|“Diversity is a state of mind at Fenn. We start with the idea of inclusivity and emphasize respect and safety for all and the importance of having an open mind. Within this lies the opportunity for learning about ourselves, each other, and the ever-changing world. We are therefore ready to engage with any type of diversity.” |
Director of Diversity
Visual Arts Coordinator
|“We are all different and we are all the same”: a teacher tells his story |
It’s one thing to watch a film about what it’s like to be disabled; it’s another, and much more powerful, experience to listen to a teacher tell the story of living with a congenital disability that has both challenged and motivated him.
Social Studies Department chair and Diversity Committee member John Sharon has Arthrogryposis Multiplex Congenita, a rare condition that limits muscle and bone growth and has affected his arms and legs. As his audience at a Respecting Differences Day presentation on April 4th listened raptly, he said six doctors told his mother that he wouldn’t live. And with his characteristic wit and humor, John added, “five of those doctors are now dead.” They also said John would not walk and that he would be, and he cautioned against using this word today, “retarded.” They advised his mother to put him in an institution and get on with her life.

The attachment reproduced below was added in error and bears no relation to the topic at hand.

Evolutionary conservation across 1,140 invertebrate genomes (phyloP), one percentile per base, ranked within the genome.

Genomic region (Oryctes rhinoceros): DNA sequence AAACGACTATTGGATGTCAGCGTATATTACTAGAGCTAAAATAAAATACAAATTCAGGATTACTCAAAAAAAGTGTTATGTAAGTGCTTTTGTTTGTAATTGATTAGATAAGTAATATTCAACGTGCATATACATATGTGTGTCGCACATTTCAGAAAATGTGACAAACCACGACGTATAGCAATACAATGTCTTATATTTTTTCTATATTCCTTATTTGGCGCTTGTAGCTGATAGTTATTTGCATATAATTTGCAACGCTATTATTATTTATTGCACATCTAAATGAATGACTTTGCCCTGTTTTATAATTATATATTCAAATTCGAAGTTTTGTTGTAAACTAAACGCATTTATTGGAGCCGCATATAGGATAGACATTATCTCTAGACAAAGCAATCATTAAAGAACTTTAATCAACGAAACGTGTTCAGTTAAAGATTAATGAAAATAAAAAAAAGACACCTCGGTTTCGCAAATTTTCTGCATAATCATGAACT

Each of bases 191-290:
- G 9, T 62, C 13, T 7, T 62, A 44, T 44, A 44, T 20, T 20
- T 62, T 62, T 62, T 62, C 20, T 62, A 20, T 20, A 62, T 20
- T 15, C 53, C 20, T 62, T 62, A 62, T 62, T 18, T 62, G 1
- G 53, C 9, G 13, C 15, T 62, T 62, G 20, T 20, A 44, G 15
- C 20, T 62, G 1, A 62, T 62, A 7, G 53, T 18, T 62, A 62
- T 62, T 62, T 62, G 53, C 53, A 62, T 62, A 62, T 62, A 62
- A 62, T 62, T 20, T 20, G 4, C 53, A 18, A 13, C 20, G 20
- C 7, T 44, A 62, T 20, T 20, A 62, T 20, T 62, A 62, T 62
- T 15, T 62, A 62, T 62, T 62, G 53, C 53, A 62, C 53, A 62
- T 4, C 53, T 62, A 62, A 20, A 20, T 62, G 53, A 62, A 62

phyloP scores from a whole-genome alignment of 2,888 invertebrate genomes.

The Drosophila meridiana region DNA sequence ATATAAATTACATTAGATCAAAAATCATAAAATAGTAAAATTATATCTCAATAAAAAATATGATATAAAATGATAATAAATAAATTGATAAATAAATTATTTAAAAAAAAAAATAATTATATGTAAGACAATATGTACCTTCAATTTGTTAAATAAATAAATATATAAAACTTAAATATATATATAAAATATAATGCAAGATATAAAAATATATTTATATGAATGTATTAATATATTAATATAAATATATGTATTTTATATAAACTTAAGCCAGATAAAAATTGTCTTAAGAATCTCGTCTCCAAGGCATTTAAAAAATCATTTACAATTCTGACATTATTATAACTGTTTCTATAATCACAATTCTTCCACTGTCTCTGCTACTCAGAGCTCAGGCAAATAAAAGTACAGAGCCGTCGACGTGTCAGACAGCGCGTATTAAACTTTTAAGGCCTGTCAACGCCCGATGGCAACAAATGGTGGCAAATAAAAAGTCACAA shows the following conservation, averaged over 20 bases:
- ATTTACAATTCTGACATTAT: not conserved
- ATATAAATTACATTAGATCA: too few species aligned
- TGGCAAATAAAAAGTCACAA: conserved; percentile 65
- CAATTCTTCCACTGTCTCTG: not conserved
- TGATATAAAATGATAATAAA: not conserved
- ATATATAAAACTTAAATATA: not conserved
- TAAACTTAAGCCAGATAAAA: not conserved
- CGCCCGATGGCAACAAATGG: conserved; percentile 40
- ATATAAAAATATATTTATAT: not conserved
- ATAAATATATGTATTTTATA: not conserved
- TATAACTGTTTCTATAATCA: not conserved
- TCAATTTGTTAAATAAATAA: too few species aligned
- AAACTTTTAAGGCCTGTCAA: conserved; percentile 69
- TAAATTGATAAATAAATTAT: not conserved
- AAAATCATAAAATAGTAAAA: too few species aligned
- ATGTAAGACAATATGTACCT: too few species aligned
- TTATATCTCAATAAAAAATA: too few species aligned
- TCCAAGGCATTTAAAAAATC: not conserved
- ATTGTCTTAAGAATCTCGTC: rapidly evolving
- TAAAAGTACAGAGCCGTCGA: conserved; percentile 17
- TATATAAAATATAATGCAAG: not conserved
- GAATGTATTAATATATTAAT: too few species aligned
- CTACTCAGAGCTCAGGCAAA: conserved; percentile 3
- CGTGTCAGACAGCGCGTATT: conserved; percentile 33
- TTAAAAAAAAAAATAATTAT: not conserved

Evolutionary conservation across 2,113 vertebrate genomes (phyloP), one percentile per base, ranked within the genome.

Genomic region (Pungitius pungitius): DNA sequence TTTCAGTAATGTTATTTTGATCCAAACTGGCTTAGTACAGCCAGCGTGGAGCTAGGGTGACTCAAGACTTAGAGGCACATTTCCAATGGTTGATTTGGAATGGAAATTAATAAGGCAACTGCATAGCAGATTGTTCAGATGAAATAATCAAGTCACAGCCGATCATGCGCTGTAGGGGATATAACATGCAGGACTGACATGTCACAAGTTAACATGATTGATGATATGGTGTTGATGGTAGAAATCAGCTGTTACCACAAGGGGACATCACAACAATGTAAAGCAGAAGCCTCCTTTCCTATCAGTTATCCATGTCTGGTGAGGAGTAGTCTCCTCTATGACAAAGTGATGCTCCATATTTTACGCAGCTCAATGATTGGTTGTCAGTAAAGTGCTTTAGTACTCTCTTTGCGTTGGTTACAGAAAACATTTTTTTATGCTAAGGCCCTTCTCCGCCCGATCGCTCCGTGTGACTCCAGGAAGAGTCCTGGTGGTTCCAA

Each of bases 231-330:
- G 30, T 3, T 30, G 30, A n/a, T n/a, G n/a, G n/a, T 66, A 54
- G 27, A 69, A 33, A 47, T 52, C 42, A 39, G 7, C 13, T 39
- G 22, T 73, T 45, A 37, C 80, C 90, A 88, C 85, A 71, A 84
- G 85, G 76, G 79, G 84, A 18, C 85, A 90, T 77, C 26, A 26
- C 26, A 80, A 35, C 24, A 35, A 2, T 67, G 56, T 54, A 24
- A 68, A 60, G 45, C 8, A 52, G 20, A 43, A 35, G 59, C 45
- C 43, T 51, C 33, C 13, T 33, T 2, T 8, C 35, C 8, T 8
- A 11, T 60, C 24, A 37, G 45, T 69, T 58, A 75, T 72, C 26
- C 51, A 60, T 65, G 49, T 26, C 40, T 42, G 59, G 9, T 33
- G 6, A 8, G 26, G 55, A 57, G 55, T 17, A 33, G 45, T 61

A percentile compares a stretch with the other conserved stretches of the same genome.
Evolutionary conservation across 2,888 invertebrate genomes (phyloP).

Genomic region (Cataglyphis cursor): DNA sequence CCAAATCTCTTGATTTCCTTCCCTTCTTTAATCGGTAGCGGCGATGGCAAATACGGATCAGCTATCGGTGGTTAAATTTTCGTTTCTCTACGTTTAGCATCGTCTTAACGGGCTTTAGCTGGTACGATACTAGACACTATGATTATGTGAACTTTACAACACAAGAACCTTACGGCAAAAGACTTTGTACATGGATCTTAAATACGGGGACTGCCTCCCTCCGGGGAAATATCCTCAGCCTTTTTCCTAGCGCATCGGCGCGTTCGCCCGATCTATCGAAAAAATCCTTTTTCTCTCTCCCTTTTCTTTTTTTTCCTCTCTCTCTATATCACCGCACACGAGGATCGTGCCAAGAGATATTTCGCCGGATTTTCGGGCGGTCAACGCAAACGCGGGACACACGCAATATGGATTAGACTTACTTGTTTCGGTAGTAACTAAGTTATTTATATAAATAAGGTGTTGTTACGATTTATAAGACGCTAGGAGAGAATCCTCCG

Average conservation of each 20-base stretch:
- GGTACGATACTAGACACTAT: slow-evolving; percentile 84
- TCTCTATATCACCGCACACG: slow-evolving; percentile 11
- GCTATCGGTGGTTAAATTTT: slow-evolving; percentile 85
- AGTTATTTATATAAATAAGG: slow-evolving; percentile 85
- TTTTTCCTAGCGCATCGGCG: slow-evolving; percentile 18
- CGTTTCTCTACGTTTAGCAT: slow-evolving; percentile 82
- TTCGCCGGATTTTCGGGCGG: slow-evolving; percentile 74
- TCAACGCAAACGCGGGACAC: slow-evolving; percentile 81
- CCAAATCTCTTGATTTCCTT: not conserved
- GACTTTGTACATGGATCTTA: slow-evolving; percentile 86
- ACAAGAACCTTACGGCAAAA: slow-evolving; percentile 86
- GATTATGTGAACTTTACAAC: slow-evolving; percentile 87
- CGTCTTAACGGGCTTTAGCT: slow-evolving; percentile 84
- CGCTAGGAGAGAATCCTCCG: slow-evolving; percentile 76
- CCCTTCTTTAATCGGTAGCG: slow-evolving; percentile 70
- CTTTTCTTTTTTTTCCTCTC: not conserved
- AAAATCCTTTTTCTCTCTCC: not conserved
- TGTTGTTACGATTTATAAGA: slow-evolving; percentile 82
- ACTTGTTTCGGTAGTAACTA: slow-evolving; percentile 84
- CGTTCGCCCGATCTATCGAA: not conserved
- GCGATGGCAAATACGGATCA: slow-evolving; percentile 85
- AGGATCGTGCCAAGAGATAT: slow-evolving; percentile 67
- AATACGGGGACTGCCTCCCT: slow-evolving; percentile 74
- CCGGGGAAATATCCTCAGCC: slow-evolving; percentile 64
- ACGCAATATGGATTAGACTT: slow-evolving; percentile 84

|Fenn Professional Day features inspirational creator of World Peace Game|
“I have an urgency to get this message across,” said John Hunter, an interdisciplinary learning specialist in Virginia, at the Multicultural Educators Forum held on Feb. 18 as Fenn’s winter Professional Day. Hunter’s soft-spoken, earnest delivery and his ability to inspire as well as to provide practical ideas which teachers could develop and employ were inspirational.
Hunter’s “message” turned out to be multi-pronged; among his observations were: “We need to learn how to incorporate failure into our lives,” “Impermanence is the underpinning of life,” “Students benefit most from a positive relationship with their teacher,” “Good teaching means allowing students to collaborate,” and “We have to teach kids to deal with what doesn’t yet exist.”
|Community “lets it shine” at 28th annual MLK Assembly|
From student readings of poetry and prose including “Invictus,” the William Ernest Henley poem that Nelson Mandela recited to his fellow inmates when he was imprisoned, to the powerful “Ain’t Gonna Let Nobody Turn Me ‘Round,” a freedom song performed by the Nobles and Greenough School Gospel Choir, the legacy of Mandela—the late anti-apartheid revolutionary and former South African president—was honored at Fenn’s 28th annual Martin Luther King, Jr. Celebration held on January 17th in the Meeting Hall.